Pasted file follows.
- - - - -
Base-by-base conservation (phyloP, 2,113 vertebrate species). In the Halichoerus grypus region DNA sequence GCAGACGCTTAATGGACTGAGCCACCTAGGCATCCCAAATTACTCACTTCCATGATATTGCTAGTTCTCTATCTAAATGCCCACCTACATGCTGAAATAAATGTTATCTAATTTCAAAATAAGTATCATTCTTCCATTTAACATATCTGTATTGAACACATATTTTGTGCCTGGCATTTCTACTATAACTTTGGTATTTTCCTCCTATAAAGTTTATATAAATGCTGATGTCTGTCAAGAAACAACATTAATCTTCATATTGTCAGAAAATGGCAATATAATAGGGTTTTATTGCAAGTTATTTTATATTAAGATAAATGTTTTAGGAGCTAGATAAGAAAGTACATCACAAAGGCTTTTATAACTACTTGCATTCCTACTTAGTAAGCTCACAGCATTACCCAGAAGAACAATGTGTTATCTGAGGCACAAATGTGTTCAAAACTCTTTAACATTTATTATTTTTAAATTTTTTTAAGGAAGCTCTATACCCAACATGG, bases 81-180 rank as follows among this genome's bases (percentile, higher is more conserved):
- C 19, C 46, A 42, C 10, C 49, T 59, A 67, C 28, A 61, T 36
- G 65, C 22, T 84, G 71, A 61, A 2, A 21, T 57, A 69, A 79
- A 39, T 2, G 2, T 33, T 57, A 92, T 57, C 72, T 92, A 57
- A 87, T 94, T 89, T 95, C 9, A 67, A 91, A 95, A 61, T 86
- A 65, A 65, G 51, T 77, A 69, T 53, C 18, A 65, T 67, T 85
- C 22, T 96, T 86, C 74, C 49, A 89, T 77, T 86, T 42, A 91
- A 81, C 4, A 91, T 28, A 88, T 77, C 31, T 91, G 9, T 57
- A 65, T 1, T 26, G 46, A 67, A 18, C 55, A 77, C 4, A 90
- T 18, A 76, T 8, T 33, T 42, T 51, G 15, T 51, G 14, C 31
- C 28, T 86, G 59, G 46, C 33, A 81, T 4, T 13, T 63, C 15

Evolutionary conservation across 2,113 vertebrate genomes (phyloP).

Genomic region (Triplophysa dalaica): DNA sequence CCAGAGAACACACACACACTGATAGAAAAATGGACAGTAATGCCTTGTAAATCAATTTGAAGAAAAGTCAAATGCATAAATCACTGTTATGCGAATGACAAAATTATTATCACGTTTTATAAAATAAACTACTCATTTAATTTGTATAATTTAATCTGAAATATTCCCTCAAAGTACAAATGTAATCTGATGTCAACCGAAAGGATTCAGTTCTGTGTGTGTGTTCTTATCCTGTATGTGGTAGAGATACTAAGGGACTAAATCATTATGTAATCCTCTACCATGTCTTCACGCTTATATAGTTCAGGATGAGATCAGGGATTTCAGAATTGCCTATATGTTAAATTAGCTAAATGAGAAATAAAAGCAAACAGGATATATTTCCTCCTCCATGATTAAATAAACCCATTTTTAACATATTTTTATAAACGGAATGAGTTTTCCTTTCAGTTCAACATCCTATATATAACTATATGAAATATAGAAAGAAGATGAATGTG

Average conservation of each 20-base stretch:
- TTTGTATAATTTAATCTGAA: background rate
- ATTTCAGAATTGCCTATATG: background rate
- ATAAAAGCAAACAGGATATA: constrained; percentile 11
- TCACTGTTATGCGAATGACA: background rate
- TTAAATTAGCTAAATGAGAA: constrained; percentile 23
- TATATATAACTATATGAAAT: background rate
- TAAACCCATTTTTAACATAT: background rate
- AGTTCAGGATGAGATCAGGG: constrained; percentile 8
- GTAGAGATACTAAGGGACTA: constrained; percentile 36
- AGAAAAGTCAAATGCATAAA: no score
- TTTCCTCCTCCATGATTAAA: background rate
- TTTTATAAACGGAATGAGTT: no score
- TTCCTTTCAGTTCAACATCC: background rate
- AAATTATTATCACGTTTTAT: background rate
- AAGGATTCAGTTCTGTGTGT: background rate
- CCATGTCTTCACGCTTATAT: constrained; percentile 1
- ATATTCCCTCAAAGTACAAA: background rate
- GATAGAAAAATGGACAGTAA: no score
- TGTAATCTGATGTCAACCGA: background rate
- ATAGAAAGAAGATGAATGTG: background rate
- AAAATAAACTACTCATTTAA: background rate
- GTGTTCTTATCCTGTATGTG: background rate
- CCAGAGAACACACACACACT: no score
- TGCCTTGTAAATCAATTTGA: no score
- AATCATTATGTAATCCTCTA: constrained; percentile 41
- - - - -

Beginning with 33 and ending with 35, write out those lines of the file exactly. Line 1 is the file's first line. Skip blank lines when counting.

- TGTAATCTGATGTCAACCGA: background rate
- ATAGAAAGAAGATGAATGTG: background rate
- AAAATAAACTACTCATTTAA: background rate